Intensive fishing finds no more Asian carp beyond barrier
Two weeks of intensive fishing in and around a Chicago waterway failed to produce any proof that more Asian carp have made it past electronic barriers intended to keep the invasive species out of Lake Michigan.
As the Detroit Free Press reported two weeks ago, a live 8-pound, 28-inch-long silver carp was caught beyond the barriers just nine miles from Lake Michigan on June 22. Silver carp, along with bighead carp, are known collectively as Asian carp.
State and federal officials, environmentalists and others fear that if the voracious species of non-native carp reach the Great Lakes, they will destroy the habitat for native fish. And there are growing concerns that the electronic barriers about 37 miles from Lake Michigan are not foolproof in terms of keeping fish out.
The capture of the silver carp below the T.J. O'Brien Lock and Dam in Chicago set off two weeks of intensive sampling and monitoring, which included four fishing crews that use devices to stun fish with electricity, three contracted commercial fishing crews and more than 43 miles of gill net to catch fish.
The Asian Carp Regional Coordinating Committee - a consortium of local, state and federal agencies - put out a statement today saying despite some 365 electro-fishing runs and more than 91 hours of efforts, no additional silver or bighead carp were detected.
Last month's find was only the second instance since 2010 when an Asian carp was found beyond the electronic barriers but many officials, including members of Michigan's congressional delegation, argued that it called for stronger measures to ensure that the species are kept out of the lakes.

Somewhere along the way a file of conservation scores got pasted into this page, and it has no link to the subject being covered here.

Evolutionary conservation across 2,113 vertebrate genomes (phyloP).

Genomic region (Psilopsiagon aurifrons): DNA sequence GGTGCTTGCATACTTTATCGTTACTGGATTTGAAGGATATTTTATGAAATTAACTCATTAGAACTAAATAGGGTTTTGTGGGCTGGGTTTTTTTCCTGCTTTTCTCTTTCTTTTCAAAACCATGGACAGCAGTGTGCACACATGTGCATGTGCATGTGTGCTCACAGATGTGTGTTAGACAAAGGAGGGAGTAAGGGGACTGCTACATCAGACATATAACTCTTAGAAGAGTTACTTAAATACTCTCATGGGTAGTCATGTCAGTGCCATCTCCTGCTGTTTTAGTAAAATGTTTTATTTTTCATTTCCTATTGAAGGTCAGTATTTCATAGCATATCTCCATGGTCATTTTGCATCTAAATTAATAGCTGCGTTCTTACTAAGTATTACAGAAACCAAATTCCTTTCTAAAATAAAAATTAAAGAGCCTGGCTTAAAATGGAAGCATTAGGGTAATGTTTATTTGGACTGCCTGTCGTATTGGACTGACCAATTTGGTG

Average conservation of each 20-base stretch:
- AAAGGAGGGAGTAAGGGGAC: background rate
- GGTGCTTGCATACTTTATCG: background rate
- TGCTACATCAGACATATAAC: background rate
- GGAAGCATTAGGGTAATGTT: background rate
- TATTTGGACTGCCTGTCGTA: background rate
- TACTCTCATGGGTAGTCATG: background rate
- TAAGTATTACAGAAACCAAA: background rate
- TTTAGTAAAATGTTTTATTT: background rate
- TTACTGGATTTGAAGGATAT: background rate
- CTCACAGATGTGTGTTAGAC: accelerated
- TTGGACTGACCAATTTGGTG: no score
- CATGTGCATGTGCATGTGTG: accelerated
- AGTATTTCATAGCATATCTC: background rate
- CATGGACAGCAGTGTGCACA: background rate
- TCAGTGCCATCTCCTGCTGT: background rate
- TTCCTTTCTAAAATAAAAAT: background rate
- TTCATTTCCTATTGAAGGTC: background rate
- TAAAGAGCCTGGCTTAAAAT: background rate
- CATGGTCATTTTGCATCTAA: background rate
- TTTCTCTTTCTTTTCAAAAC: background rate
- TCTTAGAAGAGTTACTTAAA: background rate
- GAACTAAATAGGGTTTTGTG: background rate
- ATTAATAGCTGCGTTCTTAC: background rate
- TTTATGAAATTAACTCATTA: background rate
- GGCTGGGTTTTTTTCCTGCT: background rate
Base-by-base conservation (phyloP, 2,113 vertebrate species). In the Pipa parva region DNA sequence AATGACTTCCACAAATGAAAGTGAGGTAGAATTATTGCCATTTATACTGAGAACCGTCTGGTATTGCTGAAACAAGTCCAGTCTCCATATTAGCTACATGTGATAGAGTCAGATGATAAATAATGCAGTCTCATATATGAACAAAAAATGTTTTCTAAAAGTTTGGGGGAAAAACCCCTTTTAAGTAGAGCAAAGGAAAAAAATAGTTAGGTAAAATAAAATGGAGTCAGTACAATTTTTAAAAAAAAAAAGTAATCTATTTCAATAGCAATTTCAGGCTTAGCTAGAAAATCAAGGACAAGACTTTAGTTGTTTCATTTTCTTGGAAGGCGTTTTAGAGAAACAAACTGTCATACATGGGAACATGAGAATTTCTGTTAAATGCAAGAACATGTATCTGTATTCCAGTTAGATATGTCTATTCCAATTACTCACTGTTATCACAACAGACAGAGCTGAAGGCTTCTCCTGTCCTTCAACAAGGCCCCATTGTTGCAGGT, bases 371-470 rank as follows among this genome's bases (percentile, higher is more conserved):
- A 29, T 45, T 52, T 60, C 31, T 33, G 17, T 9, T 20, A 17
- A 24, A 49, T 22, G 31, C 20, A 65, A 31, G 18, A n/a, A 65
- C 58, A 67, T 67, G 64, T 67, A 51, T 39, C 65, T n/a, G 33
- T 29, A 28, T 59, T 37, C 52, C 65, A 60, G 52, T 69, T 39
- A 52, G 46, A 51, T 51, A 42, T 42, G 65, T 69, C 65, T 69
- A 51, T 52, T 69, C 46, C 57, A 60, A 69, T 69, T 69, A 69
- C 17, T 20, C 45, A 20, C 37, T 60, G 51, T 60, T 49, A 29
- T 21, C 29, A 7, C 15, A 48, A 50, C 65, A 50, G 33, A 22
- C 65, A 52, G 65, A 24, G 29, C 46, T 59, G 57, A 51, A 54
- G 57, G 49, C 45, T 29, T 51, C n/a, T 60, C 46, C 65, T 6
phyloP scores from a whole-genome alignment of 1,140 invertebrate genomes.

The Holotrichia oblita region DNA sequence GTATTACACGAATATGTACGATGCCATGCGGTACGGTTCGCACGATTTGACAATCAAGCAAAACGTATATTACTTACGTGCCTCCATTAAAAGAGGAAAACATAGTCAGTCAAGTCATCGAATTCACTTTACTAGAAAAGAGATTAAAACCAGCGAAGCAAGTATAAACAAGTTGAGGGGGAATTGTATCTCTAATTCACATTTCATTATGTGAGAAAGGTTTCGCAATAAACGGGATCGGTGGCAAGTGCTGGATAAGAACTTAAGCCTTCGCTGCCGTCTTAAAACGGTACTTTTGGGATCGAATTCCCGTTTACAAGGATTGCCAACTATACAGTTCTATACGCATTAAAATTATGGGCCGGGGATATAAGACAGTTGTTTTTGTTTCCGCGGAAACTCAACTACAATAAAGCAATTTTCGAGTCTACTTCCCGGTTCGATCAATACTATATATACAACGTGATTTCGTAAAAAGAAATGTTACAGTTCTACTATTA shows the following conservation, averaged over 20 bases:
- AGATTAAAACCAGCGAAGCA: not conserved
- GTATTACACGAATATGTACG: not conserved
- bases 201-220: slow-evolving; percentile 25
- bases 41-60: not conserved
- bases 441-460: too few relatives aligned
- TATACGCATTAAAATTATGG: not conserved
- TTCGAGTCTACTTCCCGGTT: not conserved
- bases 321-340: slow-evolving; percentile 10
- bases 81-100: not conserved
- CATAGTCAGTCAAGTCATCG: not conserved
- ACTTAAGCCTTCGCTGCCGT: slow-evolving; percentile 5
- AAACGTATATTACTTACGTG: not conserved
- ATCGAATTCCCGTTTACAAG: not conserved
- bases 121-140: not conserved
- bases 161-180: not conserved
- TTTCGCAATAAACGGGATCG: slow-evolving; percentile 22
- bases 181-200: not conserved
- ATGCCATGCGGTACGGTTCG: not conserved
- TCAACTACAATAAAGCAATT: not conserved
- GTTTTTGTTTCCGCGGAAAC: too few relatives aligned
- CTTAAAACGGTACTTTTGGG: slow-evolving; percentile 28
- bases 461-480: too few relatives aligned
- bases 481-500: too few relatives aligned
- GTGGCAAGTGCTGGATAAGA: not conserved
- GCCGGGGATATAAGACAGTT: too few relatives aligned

They and others also used the capture of the Asian carp as an argument for President Donald Trump to release a report on recommendations for blocking Asian carp at another key choke-point in Illinois. The Trump administration has been holding up the release of the report since Feb. 28 despite bipartisan calls for it to be released.
The Alliance for the Great Lakes, an environmental group, said that while federal, state and local agencies "appeared to be breathing a sign of relief" that no other Asian carp were found beyond the barriers, the earlier find remains "incredibly disturbing news" especially when coupled with evidence that in some cases small fish may be pull through the electronic barriers along with barges passing them.
"The situation should be a wake-up call for agencies that have become complacent while Asian carp populations march steadily toward Lake Michigan. Instead, it appears to be met by government agencies and administration officials with a collective yawn," the group said.
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